• With exception of a few companies specifically working in the local environment, Montana entrepreneurs target national and international markets and procure their inputs globally;
  • Montana companies have a high level of workforce locally with a high retention rate built on the quality of life in the region.

Some interviewees used the term “Montana mystique” to describe what attracted entrepreneurs to the state and cited outdoor and recreational opportunities, mountains, hiking opportunities and proximity to great national parks.

According to Molly Bradford, cofounder and CEO of GatherBoard in Missoula, “People are outside walking their dogs, mountain biking, hiking, on the river, surfing on their lunch break.  That’s a celebration of balance that we don’t work to live and live to work, but both.”

A number of company founders expressed the common sentiment that Montana’s untamed landscape, and the type of people who are drawn to it, have shaped the state’s business culture and its inclination toward entrepreneurship.

Based on the survey findings, policy recommendations include:

  • Keep building the Montana-unique ecosystem for Montana companies;
  • Identify regional strategies for recruitment of qualified employees;
  • Review air access;
  • Expand the support networks beyond political boundaries.

To download the full report or executive summary visit:



Additional 2017 Report Press Release Quotes from Montana Companies:


“The secret is out.  Montana is firmly planted on the start-up and technology map both nationally and internationally,” said Andrew Hull, founder and president of Elixiter in Bozeman. “In my last ten new business calls, every potential client knew exactly the location of Bozeman including the quality of work and lifestyle.  What was once a roadblock to client engagements in 2011 is one of our best-selling features. “A New Frontier: Entrepreneurship Ecosystems in Bozeman and Missoula, Montana” report is proof behind the swell of activity we sensed but couldn’t necessarily put numbers and research behind.”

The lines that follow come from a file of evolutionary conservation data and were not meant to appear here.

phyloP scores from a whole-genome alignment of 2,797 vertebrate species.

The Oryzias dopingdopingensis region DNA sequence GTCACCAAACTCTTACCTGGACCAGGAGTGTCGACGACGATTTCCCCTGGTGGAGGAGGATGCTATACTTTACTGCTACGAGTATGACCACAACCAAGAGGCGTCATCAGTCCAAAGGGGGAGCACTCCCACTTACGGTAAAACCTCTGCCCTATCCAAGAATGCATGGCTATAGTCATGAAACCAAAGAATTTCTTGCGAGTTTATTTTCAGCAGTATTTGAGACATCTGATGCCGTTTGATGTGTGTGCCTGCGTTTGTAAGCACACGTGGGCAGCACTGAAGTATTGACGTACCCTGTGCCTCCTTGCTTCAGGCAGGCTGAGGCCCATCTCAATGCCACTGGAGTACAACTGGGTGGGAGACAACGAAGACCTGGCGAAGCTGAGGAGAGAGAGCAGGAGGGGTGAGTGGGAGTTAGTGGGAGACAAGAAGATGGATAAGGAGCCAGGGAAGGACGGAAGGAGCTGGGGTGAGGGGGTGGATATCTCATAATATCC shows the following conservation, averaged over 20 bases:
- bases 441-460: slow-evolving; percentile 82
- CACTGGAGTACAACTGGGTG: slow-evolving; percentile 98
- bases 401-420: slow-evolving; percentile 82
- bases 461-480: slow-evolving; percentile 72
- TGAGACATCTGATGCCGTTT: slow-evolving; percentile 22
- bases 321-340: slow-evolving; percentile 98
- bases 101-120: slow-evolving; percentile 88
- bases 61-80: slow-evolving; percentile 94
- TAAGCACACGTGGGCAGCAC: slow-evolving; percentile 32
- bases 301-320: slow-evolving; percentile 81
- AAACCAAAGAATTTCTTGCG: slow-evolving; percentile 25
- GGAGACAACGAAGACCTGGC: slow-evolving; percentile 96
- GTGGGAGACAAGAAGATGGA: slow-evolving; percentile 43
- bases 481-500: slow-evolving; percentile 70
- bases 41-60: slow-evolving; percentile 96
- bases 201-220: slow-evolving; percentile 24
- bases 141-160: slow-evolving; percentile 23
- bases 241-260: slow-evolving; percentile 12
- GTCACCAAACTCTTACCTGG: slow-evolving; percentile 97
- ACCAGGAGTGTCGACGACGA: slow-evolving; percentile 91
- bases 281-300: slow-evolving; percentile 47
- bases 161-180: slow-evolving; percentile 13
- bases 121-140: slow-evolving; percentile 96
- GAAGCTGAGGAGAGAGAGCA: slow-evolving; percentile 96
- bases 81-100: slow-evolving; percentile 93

• Andrew Hull, founder and president of Elixiter



“The high-quality workforce plays a major role in the growth of our state’s technology sector.  For ATG, this means a close partnership with the University of Montana, where ATG recruits graduates and alumni who have the opportunity to do world-class consulting work in Montana, have an exceptional standard of living, and still find time to go rafting and skiing on weekends.  The study findings show that entrepreneurship can thrive in small communities, not just in Silicon Valley.”

  • Tom Stergios, senior vice president of Strategy and Corporate Development and general manager of Advanced Technology Group’s Missoula office


“As a technology leader, Blackfoot is keenly aware of the role entrepreneurship and innovation play in Montana’s booming high-tech economy. We see it every day – whether it’s our customers, our employees or the companies we partner with in delivering leading-edge voice, data, cloud and technology solutions. We are proud to be part of the tremendous growth Montana has experienced in recent years and look forward to working with the Montana High Tech Business Alliance, Missoula Economic Partnership, the Missoula College and many others to support economic success for all business.”

  • Jason B. Williams, Chief Executive Officer, Blackfoot


“Montana’s entrepreneurs repeatedly speak about their commitment to community and their sense of place. This creates a highly collaborative and mutually supportive environment for entrepreneurs to grow and succeed.”

  • Paul Gladen, Director, Blackstone LaunchPad. University of Montana